The likelihood of the US getting into a recession in the foreseeable future is pretty high -- one can argue that it already is in a recession. Not all recessions are created equal, however, and it is unlikely that we will see a steep and lengthy economic downturn such as the Great Recession following the bursting of the housing bubble. In this article, we'll take a look at what a recession could mean for the broad stock market and for the S&P 500 (NYSEARCA:SPY)/(VOO).
A recession in the technical sense is defined as a time period when GDP declines at least two quarters in a row. Since Q1 GDP growth and Q2 GDP growth were negative in real terms, i.e., accounting for inflation, the US technically is/was in a recession. There are, however, arguments that not every such period should be counted as a recession, as other factors should be considered. Some argue that a period of negative real GDP growth which is primarily driven by high inflation, such as today, should not be considered a recession, as the jobs market is still strong, for example.
A major economic downturn with a steep rise in unemployment is less likely, I believe, although there are some warning signs that such an economic slowdown could be coming. One such warning sign is the spread between 10-year Treasury yields and 2-year Treasury yields:
That spread has recently turned negative, which is very untypical. In the past, this oftentimes was followed by a recession, which usually started a couple of months to a year following the time the spread turned negative. There's no guarantee that history will repeat, but investors should consider this as a sign that the market is positioning for a (potential) recession. This sign is especially noteworthy since the inversion of the 10-year 2-year spread is particularly wide right now, at -0.4%.
Other factors that suggest that economic activity is slowing down include the very weak consumer sentiment in the United States as well as declining prices for industrial commodities such as Copper (HG1:COM). "Doctor Copper" is suggesting that we may enter a period of lower economic activity going forward, which aligns with other recession warning signs such as the 10-year-2-year spread reversal.
This depends a lot on what the recession looks like. Some recessions are especially harsh, such as the one following the bursting of the housing bubble. Unemployment rose, and it took years for the economy to get back on track. The Great Depression close to 100 years ago was a very steep and hefty recession.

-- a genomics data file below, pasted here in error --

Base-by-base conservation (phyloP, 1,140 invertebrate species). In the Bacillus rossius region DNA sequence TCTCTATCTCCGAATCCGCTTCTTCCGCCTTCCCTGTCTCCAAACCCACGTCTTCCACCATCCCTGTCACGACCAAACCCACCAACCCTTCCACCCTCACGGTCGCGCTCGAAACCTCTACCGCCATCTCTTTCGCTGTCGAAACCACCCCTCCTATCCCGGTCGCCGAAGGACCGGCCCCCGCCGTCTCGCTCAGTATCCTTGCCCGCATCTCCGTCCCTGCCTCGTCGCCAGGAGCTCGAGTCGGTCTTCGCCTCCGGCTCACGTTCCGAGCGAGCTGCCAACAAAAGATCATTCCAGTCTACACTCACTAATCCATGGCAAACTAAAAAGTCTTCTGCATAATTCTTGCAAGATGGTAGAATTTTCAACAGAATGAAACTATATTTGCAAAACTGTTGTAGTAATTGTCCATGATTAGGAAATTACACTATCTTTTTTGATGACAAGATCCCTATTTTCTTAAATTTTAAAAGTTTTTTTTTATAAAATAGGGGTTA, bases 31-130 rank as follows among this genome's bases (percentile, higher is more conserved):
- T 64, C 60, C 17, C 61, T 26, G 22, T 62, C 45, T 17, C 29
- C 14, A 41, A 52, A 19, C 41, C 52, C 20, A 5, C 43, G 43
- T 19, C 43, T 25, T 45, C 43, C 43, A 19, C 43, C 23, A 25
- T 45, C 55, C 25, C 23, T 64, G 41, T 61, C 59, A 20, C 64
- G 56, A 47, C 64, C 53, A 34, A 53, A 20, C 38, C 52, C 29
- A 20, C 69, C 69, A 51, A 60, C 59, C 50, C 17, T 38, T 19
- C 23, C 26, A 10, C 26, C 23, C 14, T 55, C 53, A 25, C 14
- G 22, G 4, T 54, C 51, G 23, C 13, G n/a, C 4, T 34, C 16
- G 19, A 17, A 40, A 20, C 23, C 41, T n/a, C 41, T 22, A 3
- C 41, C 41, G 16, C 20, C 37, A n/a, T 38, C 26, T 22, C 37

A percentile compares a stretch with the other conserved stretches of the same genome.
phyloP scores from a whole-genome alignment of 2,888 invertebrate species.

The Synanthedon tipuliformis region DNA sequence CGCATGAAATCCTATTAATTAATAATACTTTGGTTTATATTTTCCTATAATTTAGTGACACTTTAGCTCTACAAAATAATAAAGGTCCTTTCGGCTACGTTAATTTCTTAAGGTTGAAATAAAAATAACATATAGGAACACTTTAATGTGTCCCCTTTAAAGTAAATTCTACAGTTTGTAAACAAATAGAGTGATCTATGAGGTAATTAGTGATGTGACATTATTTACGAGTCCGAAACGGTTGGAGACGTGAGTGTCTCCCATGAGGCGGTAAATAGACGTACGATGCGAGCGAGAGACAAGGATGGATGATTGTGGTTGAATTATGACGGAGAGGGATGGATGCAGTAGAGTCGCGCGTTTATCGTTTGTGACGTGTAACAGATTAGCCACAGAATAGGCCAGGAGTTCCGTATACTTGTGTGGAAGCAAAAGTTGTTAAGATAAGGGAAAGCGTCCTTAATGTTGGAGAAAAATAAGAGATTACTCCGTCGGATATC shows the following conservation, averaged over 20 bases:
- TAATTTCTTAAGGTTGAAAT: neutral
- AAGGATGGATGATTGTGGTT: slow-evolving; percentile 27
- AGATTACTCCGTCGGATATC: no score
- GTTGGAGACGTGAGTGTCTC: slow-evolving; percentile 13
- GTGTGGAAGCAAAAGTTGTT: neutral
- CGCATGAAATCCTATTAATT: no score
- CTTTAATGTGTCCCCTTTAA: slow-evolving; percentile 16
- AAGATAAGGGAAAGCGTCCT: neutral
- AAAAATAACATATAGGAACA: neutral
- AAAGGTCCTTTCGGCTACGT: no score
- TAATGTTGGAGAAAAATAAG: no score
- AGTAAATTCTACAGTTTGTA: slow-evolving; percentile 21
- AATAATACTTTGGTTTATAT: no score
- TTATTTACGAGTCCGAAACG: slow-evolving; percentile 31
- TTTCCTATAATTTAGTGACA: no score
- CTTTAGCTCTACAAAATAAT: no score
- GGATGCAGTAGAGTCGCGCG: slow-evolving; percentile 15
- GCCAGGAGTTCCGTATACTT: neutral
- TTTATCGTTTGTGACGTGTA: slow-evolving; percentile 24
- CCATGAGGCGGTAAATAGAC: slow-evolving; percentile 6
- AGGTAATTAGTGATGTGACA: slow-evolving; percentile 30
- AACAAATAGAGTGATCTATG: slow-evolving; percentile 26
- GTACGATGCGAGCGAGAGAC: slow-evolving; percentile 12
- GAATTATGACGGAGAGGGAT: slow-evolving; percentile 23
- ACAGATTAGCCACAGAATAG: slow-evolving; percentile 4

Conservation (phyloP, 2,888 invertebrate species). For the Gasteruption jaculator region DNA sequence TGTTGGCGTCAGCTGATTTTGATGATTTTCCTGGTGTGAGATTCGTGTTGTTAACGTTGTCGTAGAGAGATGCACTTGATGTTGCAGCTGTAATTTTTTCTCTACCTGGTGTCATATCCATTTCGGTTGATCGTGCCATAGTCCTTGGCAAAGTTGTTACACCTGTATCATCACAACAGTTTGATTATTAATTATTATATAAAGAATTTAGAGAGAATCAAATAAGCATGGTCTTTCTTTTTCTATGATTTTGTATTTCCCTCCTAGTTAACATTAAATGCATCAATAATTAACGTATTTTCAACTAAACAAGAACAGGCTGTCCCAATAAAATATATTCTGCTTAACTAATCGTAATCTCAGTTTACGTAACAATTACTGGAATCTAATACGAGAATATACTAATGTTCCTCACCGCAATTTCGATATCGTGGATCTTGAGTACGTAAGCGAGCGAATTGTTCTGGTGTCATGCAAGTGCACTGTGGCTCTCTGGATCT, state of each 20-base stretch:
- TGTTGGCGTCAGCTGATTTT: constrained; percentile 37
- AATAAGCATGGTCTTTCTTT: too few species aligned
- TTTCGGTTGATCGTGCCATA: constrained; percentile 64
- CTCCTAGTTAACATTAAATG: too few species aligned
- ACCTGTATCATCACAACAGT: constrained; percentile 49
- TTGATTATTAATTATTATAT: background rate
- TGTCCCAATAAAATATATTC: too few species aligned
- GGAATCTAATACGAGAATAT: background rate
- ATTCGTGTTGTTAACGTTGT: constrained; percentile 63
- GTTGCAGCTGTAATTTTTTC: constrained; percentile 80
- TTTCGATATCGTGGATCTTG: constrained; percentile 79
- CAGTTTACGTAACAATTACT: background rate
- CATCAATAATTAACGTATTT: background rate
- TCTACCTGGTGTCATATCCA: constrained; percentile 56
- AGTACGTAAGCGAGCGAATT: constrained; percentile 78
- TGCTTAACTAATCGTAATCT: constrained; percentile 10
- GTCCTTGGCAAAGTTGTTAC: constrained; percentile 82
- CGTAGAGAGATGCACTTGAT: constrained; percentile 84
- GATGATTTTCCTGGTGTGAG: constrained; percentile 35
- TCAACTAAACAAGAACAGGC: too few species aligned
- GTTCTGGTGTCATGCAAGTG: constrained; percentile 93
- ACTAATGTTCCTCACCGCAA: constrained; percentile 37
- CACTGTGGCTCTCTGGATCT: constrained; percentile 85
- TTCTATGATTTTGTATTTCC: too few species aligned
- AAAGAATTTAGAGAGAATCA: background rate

Other recessions are less impactful, such as the one we saw during the early stage of the pandemic, as it didn't last long and since there was massive fiscal and monetary stimulus. Unemployment rose sharply, but that reversed quickly, and massive fiscal stimulus made consumer spending (and sentiment) remain high throughout that period. During the early 2000s, between March and November 2001, there was a recession as well, but the peak-to-trough decline in GDP was only 0.3%, which hardly made for an overly impactful recession.
The following chart shows the performance of the Vanguard S&P 500 ETF since the beginning of 2020:
We see that the ETF dropped by a little more than 30% during the initial phase of the pandemic, but by the end of 2020, the market had run to new highs already. Panic-selling during the recession would thus not have worked out well. Instead, those that held throughout the recession were rewarded with a quick recovery. Adding equity exposure during the sell-off was an even better idea, as equities quickly rose well above the pre-COVID highs. Those that bought at the pandemic lows roughly doubled their money by the beginning of 2022, i.e., in a little less than two years.
Looking at the performance of the S&P 500 during the Great Recession, we see that it took longer for the index to break even following the crisis:
The index peaked in 2007, and it took until 2012 for the S&P 500 to reach new all-time highs on a total return basis, i.e., including dividends. That is still "only" a five-year period, thus for an investor with a time horizon of several decades, even this large and hefty recession was not a disaster in the long run.
The performance of ETFs such as SPY and VOO, or of the broad market, thus depends on what exactly the recession looks like. I do believe that the recession we could see soon will not be as harsh as the one following the financial crisis, thus the recovery may not take overly long.